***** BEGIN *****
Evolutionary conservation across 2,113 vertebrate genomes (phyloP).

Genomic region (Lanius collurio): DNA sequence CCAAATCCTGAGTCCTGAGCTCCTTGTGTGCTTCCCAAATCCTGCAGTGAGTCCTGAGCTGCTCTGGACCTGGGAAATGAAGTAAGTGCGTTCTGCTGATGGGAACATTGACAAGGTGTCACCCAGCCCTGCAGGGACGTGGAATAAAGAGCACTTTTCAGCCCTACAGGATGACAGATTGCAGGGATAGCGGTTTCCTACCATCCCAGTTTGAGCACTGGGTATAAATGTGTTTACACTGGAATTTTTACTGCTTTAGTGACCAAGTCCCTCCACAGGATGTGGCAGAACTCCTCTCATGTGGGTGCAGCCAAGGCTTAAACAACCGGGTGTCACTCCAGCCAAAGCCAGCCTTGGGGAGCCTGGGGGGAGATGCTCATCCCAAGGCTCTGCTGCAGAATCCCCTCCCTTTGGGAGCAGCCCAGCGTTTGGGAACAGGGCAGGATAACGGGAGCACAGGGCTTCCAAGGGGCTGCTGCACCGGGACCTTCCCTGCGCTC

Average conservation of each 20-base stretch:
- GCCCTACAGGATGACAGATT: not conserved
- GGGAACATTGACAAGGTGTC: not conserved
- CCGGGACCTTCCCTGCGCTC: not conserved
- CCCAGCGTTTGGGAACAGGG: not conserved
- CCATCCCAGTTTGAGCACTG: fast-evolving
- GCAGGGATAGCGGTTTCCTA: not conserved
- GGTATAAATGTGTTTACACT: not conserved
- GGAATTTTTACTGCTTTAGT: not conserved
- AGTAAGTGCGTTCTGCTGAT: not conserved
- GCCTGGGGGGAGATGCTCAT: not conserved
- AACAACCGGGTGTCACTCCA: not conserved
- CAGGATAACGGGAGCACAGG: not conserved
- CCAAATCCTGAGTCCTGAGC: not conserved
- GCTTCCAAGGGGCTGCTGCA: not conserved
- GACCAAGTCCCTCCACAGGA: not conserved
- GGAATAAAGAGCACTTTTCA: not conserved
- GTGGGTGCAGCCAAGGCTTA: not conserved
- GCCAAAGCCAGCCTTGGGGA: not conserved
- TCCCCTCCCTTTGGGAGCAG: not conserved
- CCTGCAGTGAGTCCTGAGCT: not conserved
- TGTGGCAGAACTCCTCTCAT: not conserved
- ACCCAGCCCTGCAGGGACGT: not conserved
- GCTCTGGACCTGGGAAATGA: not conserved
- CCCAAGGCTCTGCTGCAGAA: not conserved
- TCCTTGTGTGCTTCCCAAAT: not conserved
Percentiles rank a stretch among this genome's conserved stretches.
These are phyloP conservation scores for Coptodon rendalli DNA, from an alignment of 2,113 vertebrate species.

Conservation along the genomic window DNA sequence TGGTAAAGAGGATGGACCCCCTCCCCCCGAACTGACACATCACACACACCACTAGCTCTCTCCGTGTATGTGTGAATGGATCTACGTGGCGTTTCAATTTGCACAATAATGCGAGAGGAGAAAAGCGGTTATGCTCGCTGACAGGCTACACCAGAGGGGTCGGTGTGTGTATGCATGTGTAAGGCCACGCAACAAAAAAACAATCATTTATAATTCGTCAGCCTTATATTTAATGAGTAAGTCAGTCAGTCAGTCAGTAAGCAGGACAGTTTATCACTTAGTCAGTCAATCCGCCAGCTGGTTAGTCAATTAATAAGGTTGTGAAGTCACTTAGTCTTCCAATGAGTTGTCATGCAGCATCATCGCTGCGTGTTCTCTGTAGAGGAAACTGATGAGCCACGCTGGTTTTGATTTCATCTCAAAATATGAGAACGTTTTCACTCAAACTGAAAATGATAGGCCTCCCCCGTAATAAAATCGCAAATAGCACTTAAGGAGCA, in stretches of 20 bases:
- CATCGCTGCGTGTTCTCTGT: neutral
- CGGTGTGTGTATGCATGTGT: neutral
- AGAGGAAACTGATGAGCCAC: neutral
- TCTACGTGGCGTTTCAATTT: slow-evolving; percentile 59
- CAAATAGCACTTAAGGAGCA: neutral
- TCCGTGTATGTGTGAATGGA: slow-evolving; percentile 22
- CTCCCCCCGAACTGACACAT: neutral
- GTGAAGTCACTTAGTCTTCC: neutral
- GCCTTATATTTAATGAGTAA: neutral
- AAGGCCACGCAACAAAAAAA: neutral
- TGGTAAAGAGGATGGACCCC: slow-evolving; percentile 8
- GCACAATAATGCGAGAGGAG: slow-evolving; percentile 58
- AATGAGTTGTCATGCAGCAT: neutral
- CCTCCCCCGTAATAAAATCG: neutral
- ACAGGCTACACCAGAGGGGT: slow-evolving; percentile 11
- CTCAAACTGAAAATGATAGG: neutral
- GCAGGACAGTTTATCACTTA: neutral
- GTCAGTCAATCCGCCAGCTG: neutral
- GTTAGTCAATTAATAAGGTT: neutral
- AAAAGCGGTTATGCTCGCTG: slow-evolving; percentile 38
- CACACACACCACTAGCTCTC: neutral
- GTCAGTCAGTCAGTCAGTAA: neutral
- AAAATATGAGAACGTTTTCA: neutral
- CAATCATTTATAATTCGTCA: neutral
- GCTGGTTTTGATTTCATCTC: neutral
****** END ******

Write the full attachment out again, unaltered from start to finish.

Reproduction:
Evolutionary conservation across 2,113 vertebrate genomes (phyloP).

Genomic region (Lanius collurio): DNA sequence CCAAATCCTGAGTCCTGAGCTCCTTGTGTGCTTCCCAAATCCTGCAGTGAGTCCTGAGCTGCTCTGGACCTGGGAAATGAAGTAAGTGCGTTCTGCTGATGGGAACATTGACAAGGTGTCACCCAGCCCTGCAGGGACGTGGAATAAAGAGCACTTTTCAGCCCTACAGGATGACAGATTGCAGGGATAGCGGTTTCCTACCATCCCAGTTTGAGCACTGGGTATAAATGTGTTTACACTGGAATTTTTACTGCTTTAGTGACCAAGTCCCTCCACAGGATGTGGCAGAACTCCTCTCATGTGGGTGCAGCCAAGGCTTAAACAACCGGGTGTCACTCCAGCCAAAGCCAGCCTTGGGGAGCCTGGGGGGAGATGCTCATCCCAAGGCTCTGCTGCAGAATCCCCTCCCTTTGGGAGCAGCCCAGCGTTTGGGAACAGGGCAGGATAACGGGAGCACAGGGCTTCCAAGGGGCTGCTGCACCGGGACCTTCCCTGCGCTC

Average conservation of each 20-base stretch:
- GCCCTACAGGATGACAGATT: not conserved
- GGGAACATTGACAAGGTGTC: not conserved
- CCGGGACCTTCCCTGCGCTC: not conserved
- CCCAGCGTTTGGGAACAGGG: not conserved
- CCATCCCAGTTTGAGCACTG: fast-evolving
- GCAGGGATAGCGGTTTCCTA: not conserved
- GGTATAAATGTGTTTACACT: not conserved
- GGAATTTTTACTGCTTTAGT: not conserved
- AGTAAGTGCGTTCTGCTGAT: not conserved
- GCCTGGGGGGAGATGCTCAT: not conserved
- AACAACCGGGTGTCACTCCA: not conserved
- CAGGATAACGGGAGCACAGG: not conserved
- CCAAATCCTGAGTCCTGAGC: not conserved
- GCTTCCAAGGGGCTGCTGCA: not conserved
- GACCAAGTCCCTCCACAGGA: not conserved
- GGAATAAAGAGCACTTTTCA: not conserved
- GTGGGTGCAGCCAAGGCTTA: not conserved
- GCCAAAGCCAGCCTTGGGGA: not conserved
- TCCCCTCCCTTTGGGAGCAG: not conserved
- CCTGCAGTGAGTCCTGAGCT: not conserved
- TGTGGCAGAACTCCTCTCAT: not conserved
- ACCCAGCCCTGCAGGGACGT: not conserved
- GCTCTGGACCTGGGAAATGA: not conserved
- CCCAAGGCTCTGCTGCAGAA: not conserved
- TCCTTGTGTGCTTCCCAAAT: not conserved
Percentiles rank a stretch among this genome's conserved stretches.
These are phyloP conservation scores for Coptodon rendalli DNA, from an alignment of 2,113 vertebrate species.

Conservation along the genomic window DNA sequence TGGTAAAGAGGATGGACCCCCTCCCCCCGAACTGACACATCACACACACCACTAGCTCTCTCCGTGTATGTGTGAATGGATCTACGTGGCGTTTCAATTTGCACAATAATGCGAGAGGAGAAAAGCGGTTATGCTCGCTGACAGGCTACACCAGAGGGGTCGGTGTGTGTATGCATGTGTAAGGCCACGCAACAAAAAAACAATCATTTATAATTCGTCAGCCTTATATTTAATGAGTAAGTCAGTCAGTCAGTCAGTAAGCAGGACAGTTTATCACTTAGTCAGTCAATCCGCCAGCTGGTTAGTCAATTAATAAGGTTGTGAAGTCACTTAGTCTTCCAATGAGTTGTCATGCAGCATCATCGCTGCGTGTTCTCTGTAGAGGAAACTGATGAGCCACGCTGGTTTTGATTTCATCTCAAAATATGAGAACGTTTTCACTCAAACTGAAAATGATAGGCCTCCCCCGTAATAAAATCGCAAATAGCACTTAAGGAGCA, in stretches of 20 bases:
- CATCGCTGCGTGTTCTCTGT: neutral
- CGGTGTGTGTATGCATGTGT: neutral
- AGAGGAAACTGATGAGCCAC: neutral
- TCTACGTGGCGTTTCAATTT: slow-evolving; percentile 59
- CAAATAGCACTTAAGGAGCA: neutral
- TCCGTGTATGTGTGAATGGA: slow-evolving; percentile 22
- CTCCCCCCGAACTGACACAT: neutral
- GTGAAGTCACTTAGTCTTCC: neutral
- GCCTTATATTTAATGAGTAA: neutral
- AAGGCCACGCAACAAAAAAA: neutral
- TGGTAAAGAGGATGGACCCC: slow-evolving; percentile 8
- GCACAATAATGCGAGAGGAG: slow-evolving; percentile 58
- AATGAGTTGTCATGCAGCAT: neutral
- CCTCCCCCGTAATAAAATCG: neutral
- ACAGGCTACACCAGAGGGGT: slow-evolving; percentile 11
- CTCAAACTGAAAATGATAGG: neutral
- GCAGGACAGTTTATCACTTA: neutral
- GTCAGTCAATCCGCCAGCTG: neutral
- GTTAGTCAATTAATAAGGTT: neutral
- AAAAGCGGTTATGCTCGCTG: slow-evolving; percentile 38
- CACACACACCACTAGCTCTC: neutral
- GTCAGTCAGTCAGTCAGTAA: neutral
- AAAATATGAGAACGTTTTCA: neutral
- CAATCATTTATAATTCGTCA: neutral
- GCTGGTTTTGATTTCATCTC: neutral